Understanding how to use Filters

We can finalize our lesson by discussing potential filters you will want to add to your request, as you may not want the minimally sorted values. To find available filters, we will need to jump back to our XML file and go to the ‘instrument_list’ section. Here, we can see each set of filters unique to a given security type. We can see these dictionaries are divided into ’display_name’, ‘type’, and ‘filters’ like before. I am still working with US Stocks, and so I will investigate the first return here. Looking at our ‘filters’ section, we can see a wide range of values for US Stocks alone.

In addition to this section, we can also jump to the ‘filter_list’ section of the XML file as well. There will be a wide range that will include many common filter requests. In my case, I know I want to filter out my instrument price to an exact range, so I will go ahead and jump down several lines until I see the “priceAbove” filter. As you may have noticed, many of these filters are very similar to those available on Interactive Brokers’ other platforms, like Client Portal or Trader Workstation. I want to filter my price range, so I will be using the priceAbove and priceBelow filters. Having chosen my filters, I will go back to my scanner file, and add these to my ‘filters’ list.

The way to add filters is rather straightforward. Within the list, each filter will be in its own array made by two curly brackets. Within there, we will include fields “code” and “value”. As an example, we will use {“code”: “priceAbove”, “value”: 101}. This means that we only want our filter to show contracts with a price above $101. Next, I will mirror this filter with {“code”: “priceBelow”, “value”: 110}. This should now only return contracts that have a price between $101 and $110.

It is important to note that with the inclusion of filtering in the mix, I may receive a reduced number of contracts, or potentially none at all. This is typically a sign of aggressive filtering which does not leave any contracts to match your parameters. This is not necessarily a problem, it means you might need to relax your scanner focus, or potentially remove a few filters.

But with that said, once we run this code, we should see a strong selection of contracts that match our filtered range, that we can now use for requesting market data or placing orders.

Thank you for watching this lesson on Market Scanners in the Client Portal API. If you find this lesson helpful, please check out our other lessons in the Client Portal API tutorial series.

Code SnippetsscannerParams.py

import requests
import json

# Disable SSL Warnings
import urllib3

def scanParams():
    base_url = "https://localhost:5000/v1/api/"
    endpoint = "iserver/scanner/params"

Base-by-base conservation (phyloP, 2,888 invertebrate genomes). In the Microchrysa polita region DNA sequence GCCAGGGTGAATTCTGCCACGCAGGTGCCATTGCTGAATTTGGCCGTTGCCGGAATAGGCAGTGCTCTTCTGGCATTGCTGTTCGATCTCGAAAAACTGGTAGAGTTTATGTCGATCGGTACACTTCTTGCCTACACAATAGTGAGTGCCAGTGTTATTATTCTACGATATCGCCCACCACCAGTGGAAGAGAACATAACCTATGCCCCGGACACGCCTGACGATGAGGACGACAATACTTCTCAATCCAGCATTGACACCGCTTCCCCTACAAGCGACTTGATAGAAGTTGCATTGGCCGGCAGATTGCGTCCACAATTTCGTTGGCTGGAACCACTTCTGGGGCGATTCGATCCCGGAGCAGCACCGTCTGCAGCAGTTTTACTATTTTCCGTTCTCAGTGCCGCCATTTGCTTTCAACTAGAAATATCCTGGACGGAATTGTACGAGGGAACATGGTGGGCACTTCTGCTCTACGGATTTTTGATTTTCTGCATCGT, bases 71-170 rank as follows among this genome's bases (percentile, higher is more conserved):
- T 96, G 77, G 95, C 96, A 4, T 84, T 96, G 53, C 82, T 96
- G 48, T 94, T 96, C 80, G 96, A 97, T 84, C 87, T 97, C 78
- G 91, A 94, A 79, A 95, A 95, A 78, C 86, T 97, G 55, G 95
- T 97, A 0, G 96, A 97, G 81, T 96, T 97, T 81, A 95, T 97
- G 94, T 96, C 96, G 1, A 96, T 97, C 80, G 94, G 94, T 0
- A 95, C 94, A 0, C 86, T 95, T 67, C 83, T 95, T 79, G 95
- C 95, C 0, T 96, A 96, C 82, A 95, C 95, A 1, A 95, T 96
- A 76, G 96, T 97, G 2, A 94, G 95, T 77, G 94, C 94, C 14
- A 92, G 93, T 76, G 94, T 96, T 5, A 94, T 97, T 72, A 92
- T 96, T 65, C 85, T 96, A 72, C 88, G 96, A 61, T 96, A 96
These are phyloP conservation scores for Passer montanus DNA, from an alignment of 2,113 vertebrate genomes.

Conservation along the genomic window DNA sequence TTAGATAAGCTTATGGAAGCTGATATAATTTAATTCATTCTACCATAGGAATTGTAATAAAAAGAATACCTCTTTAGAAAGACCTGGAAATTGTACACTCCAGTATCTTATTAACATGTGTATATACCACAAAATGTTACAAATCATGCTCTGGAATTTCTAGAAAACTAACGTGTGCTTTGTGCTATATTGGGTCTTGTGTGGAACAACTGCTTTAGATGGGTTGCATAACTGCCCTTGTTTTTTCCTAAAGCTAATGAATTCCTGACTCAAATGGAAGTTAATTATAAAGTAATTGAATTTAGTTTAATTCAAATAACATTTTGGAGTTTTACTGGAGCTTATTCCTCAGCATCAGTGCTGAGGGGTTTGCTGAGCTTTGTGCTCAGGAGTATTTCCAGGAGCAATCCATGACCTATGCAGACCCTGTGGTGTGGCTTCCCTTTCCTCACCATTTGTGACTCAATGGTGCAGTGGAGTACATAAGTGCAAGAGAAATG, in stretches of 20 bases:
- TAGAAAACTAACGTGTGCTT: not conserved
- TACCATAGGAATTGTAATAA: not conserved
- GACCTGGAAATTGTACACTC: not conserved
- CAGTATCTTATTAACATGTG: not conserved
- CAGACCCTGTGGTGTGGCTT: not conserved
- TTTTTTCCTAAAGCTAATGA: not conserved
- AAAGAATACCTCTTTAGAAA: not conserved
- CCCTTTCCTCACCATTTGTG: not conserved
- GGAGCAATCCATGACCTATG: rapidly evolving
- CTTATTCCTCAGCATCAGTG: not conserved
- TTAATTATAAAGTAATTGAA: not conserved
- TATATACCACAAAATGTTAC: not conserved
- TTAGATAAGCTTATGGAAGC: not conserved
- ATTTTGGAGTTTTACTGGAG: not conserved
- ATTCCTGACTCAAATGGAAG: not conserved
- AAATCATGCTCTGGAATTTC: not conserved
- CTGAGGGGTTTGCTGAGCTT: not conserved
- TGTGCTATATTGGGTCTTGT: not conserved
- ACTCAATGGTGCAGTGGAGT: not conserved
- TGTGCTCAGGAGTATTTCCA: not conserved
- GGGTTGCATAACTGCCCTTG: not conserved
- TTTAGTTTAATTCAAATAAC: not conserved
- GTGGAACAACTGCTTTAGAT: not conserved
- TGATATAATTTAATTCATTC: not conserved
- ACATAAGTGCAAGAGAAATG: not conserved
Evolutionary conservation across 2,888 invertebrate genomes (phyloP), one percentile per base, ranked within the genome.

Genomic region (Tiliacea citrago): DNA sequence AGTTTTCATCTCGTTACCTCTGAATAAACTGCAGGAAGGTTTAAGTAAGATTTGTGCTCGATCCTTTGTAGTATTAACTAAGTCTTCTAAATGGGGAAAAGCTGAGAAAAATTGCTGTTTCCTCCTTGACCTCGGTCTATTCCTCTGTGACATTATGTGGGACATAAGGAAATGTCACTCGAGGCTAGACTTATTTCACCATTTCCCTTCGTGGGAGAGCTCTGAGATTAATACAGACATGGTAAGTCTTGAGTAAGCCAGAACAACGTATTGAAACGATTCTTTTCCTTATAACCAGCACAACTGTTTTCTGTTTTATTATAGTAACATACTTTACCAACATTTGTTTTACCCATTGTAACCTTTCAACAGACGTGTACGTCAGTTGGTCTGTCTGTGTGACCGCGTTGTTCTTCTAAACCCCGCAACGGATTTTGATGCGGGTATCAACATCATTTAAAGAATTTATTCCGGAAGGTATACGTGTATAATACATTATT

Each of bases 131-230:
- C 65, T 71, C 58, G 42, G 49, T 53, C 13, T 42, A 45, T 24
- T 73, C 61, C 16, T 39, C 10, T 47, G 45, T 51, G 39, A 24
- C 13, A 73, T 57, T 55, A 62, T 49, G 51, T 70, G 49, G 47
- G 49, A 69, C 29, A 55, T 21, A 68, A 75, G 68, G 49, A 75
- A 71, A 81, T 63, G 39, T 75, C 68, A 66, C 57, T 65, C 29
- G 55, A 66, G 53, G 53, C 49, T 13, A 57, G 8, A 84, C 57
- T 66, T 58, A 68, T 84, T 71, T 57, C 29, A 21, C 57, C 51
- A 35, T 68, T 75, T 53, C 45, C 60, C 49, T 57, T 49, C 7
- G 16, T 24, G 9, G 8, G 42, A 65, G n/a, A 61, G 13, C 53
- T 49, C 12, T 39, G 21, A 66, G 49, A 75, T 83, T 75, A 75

params_req = requests.get(url=base_url+endpoint, verify=False)
    params_json = json.dumps(params_req.json(), indent=2)

    paramFiles = open("./scannerParams.xml", "w")
    for i in params_json:



if __name__ == "__main__":

Code Snippets – marketScanner.py

# Library Imports
import requests
import urllib3
import json

# Ignore insecure error messages

def reqIserverScanner():
    base_url = "https://localhost:5000/v1/api/"
    endpoint = "iserver/scanner/run"

    scan_body = {
        "instrument": "STK",
        "location": "STK.US.MAJOR",
        "type": "TOP_PERC_GAIN",
        "filter": [

    scan_req = requests.post(url=base_url+endpoint, verify=False, json=scan_body)
    scan_json = json.dumps(scan_req.json(), indent=2)

if __name__ == "__main__":

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The analysis in this material is provided for information only and is not and should not be construed as an offer to sell or the solicitation of an offer to buy any security. To the extent that this material discusses general market activity, industry or sector trends or other broad-based economic or political conditions, it should not be construed as research or investment advice. To the extent that it includes references to specific securities, commodities, currencies, or other instruments, those references do not constitute a recommendation by IBKR to buy, sell or hold such investments. This material does not and is not intended to take into account the particular financial conditions, investment objectives or requirements of individual customers. Before acting on this material, you should consider whether it is suitable for your particular circumstances and, as necessary, seek professional advice.

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Disclosure: API Examples Discussed

Throughout the lesson, please keep in mind that the examples discussed are purely for technical demonstration purposes, and do not constitute trading advice. Also, it is important to remember that placing trades in a paper account is recommended before any live trading.